To add to the woes, there was significant sale of equities by foreign investors on the stock market, increasing the net outflow in 2021 to over LKR 51Bn that signaled profit realization from foreign investors and institutions while retailers and new market entrants continued to absorb these shares.

It has been observed that most illiquid counters have recorded steep appreciations exceeding 200 – 300 per cent even though their Net Asset Values (NAV)s have remained constant if not increased marginally.

While the capital markets community experienced a lucrative year due to higher turnovers, resulting in increased brokerage income, there has been a strong effort by market participants to encourage day trading. Intraday price fluctuations reaching up to 25 per cent have created a massive swing trading opportunities for the watchful investor.

Strategies for investors to secure and enhance their gains

Investing in an already inflated market has its pros and cons. Entering speculative counters at all time high prices without being able to justify earnings or fundamentals can have severe repercussions. Market manipulation in varying degree and panic selling has resulted in substantial losses, especially for amateur investors time and again, reiterating the importance of taking calculated risks that can suit one’s risk/return profile.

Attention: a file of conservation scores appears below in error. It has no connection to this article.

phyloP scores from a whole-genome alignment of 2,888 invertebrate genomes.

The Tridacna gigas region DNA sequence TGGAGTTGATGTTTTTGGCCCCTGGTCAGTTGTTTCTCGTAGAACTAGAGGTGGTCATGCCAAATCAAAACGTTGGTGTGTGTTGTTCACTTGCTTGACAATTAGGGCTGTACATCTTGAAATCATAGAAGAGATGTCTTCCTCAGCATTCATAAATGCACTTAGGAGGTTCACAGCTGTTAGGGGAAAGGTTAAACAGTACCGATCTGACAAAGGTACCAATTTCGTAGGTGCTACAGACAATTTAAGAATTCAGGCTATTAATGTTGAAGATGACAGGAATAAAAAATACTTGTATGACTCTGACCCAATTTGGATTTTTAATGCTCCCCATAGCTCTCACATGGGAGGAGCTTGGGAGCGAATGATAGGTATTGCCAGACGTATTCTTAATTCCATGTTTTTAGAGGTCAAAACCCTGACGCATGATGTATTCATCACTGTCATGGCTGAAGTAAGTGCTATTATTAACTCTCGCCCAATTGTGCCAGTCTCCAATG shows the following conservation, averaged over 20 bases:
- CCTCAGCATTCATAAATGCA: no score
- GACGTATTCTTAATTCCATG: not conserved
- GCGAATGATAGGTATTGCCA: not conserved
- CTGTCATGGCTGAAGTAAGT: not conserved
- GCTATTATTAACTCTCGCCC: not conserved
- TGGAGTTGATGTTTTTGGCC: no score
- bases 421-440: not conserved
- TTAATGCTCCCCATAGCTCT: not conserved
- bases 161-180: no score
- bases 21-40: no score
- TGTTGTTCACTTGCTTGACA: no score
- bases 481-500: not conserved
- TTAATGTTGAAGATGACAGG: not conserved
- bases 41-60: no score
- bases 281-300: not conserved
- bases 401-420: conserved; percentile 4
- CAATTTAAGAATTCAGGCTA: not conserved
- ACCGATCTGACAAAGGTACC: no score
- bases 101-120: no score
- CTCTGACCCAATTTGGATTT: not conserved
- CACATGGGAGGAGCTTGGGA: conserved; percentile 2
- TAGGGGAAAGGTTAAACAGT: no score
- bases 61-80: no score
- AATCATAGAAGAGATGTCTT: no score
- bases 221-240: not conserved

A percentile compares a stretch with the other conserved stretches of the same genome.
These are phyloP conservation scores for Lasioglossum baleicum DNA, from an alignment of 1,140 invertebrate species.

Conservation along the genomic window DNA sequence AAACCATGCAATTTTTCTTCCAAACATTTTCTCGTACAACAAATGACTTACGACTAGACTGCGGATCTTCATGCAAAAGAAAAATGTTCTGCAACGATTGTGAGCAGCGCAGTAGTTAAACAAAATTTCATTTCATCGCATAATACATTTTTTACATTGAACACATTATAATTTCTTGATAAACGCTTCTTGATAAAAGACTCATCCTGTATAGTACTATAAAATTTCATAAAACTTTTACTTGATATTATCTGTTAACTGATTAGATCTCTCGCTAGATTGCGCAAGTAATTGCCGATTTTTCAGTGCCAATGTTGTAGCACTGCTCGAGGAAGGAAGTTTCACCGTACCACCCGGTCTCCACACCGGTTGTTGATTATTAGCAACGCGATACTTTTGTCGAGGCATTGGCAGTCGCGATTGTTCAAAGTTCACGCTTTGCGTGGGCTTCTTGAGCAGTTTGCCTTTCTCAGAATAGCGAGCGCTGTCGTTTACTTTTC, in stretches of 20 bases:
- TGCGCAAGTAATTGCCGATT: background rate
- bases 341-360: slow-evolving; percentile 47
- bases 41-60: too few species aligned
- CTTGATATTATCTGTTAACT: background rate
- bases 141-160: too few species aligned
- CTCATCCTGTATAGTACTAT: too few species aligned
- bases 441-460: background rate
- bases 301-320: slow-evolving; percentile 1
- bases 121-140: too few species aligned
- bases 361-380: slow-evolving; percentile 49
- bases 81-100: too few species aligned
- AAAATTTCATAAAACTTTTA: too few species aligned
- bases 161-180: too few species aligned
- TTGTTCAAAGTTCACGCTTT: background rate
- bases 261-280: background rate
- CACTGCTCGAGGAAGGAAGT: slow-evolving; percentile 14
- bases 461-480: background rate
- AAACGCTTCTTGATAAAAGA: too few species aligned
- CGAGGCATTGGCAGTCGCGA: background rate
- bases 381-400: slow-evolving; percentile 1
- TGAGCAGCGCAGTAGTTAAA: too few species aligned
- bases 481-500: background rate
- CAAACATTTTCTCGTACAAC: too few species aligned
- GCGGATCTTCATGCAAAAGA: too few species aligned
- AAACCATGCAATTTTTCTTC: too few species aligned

However, for the intelligent investor who relies on fundamentals, practicality and proper timing, it has never been a challenge. One approach is to identify the sectors in the economy that are set to benefit from macro-economic trends

Import restrictions have incentivized local production and manufacturing sectors in addition to companies with access to export markets - the tile, cable & aluminum sectors to name a few. Further, a boost in agriculture, dairy and plantation sector companies are potential counters to watch considering the global demand for commodities like palm oil, tea, rubber and spices.

Overall, fundamentally strong companies with dollarized earning will stand out and it is wise to bid time for a market correction and collect these shares as they have logically appreciated, but may not stay in portfolios of investors who do not command holding power.

However, if Sri Lanka is unable to achieve a significant economic growth, companies will not be able to maintain their performance and growth. In such a situation, further healthy increases in share prices and payment of dividends will not be possible. Yet, a long-term view, diversified portfolio approach and investment tailor made to suit the risk / return profile can go a long way in navigating the stock market!